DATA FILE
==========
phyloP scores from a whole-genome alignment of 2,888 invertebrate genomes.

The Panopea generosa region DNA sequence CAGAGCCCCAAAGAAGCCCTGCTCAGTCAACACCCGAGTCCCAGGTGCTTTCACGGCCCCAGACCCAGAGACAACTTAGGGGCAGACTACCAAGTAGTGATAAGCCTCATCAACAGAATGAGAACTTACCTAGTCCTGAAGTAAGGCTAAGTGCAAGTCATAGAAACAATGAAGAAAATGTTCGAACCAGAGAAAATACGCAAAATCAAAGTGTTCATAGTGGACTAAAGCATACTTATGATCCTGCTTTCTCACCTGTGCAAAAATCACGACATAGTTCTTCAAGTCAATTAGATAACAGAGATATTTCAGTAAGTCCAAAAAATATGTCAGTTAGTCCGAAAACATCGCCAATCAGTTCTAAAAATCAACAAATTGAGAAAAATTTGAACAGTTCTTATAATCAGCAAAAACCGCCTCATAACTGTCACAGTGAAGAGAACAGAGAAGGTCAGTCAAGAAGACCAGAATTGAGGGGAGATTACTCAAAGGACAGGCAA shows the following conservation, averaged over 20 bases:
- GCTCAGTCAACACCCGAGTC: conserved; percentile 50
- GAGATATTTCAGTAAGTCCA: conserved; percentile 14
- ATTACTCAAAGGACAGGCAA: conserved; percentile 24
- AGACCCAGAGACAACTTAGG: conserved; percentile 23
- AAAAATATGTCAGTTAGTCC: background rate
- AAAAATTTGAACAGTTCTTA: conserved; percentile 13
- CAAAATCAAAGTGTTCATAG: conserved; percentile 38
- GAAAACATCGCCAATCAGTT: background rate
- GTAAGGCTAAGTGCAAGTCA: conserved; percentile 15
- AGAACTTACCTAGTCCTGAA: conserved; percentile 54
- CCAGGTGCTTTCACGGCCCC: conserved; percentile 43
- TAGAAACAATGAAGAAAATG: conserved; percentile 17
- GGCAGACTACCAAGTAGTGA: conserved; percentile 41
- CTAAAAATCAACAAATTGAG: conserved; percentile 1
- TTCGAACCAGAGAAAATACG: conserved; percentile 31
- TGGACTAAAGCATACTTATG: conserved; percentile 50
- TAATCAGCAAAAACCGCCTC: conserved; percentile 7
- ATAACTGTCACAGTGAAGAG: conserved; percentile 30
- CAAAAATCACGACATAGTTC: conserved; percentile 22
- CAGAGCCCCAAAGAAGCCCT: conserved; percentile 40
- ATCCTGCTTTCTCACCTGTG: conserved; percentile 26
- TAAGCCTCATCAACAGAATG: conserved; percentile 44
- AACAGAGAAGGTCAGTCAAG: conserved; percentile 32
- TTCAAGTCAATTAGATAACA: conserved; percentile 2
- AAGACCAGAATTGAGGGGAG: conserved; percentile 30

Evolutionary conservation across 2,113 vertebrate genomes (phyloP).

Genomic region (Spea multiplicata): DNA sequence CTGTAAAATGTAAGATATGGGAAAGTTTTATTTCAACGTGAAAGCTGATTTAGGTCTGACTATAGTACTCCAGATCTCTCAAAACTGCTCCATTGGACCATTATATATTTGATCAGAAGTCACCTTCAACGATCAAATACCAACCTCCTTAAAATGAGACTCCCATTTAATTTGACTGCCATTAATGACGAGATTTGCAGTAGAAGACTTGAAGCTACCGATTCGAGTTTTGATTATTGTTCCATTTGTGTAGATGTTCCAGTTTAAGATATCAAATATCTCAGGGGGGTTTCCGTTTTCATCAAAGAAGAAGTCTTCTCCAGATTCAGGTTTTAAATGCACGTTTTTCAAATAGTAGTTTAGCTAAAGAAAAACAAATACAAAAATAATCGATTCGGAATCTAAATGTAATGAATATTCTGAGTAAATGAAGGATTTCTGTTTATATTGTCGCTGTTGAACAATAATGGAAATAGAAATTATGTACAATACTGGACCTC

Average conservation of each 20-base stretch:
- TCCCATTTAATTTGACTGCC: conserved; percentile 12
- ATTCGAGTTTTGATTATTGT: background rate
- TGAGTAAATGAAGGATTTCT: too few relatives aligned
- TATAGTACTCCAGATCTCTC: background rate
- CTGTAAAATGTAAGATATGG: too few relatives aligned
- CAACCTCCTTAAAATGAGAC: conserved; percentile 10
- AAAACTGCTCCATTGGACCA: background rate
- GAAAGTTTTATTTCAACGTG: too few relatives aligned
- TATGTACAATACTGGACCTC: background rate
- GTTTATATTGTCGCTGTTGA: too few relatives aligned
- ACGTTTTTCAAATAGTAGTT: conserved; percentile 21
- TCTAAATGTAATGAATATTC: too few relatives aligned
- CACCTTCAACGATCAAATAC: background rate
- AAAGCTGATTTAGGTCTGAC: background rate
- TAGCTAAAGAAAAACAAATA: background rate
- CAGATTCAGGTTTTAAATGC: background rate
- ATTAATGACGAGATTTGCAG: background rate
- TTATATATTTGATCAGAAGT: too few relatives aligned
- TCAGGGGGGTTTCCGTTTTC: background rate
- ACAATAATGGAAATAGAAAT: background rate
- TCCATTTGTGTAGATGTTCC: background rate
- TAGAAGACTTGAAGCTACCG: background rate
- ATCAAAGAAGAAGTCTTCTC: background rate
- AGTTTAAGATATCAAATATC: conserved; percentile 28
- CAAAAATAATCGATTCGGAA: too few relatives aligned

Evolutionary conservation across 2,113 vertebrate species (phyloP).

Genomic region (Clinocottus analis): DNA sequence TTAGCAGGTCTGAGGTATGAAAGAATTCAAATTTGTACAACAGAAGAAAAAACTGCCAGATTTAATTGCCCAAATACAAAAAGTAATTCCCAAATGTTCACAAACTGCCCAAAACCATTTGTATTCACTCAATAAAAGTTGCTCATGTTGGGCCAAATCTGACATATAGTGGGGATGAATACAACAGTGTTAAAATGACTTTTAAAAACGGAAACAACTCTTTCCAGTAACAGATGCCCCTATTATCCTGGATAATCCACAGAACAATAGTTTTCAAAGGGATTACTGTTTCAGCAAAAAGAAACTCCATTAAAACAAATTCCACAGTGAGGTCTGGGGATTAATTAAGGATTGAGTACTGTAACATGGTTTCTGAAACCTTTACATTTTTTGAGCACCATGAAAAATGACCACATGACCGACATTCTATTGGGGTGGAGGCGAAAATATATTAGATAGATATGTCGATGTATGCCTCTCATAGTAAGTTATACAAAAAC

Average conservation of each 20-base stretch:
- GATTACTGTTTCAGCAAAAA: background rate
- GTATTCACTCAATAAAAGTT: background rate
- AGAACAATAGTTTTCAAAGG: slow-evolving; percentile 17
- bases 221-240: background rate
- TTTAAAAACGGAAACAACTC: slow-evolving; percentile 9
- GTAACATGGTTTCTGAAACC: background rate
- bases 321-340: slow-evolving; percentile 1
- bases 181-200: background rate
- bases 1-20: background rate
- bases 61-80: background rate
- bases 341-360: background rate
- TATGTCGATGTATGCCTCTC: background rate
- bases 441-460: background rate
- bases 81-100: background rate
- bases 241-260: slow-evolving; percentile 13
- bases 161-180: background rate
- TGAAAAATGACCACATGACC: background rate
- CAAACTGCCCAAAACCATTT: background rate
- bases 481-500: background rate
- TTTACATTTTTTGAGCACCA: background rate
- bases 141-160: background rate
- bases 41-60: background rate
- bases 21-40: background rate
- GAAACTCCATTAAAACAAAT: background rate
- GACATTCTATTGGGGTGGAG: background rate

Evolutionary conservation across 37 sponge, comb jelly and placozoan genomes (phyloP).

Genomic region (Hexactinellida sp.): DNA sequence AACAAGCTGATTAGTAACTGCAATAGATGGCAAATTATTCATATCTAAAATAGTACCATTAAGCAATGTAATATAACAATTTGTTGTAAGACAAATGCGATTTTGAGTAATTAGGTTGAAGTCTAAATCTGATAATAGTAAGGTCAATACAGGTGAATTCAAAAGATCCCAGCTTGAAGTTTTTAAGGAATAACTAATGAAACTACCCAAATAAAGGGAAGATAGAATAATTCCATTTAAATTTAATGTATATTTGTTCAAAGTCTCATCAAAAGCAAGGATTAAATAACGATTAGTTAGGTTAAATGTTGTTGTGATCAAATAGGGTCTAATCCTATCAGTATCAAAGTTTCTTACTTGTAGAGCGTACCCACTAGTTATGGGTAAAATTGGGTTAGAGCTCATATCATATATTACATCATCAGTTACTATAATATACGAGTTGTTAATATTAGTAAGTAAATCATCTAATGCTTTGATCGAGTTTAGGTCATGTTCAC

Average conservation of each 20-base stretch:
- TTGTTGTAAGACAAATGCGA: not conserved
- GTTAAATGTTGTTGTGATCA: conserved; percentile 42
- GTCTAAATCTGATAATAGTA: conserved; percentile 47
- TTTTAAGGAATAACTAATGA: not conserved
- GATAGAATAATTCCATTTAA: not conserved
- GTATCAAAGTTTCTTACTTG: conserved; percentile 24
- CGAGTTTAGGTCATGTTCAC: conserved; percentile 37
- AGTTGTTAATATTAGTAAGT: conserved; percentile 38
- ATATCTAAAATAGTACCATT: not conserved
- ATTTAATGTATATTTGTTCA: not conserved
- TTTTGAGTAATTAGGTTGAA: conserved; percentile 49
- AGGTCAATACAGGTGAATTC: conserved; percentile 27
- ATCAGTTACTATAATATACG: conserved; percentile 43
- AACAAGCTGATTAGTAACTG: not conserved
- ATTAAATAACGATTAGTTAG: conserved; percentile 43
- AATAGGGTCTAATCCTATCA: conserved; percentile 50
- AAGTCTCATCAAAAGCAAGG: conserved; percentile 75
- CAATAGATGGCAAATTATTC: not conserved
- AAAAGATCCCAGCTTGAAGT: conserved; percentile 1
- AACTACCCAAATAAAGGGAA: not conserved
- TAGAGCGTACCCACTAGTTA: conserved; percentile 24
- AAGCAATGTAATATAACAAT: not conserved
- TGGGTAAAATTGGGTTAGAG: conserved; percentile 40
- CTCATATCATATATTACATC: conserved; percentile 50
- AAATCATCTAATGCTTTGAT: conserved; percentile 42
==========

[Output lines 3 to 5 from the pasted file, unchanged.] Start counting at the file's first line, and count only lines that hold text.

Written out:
- GCTCAGTCAACACCCGAGTC: conserved; percentile 50
- GAGATATTTCAGTAAGTCCA: conserved; percentile 14
- ATTACTCAAAGGACAGGCAA: conserved; percentile 24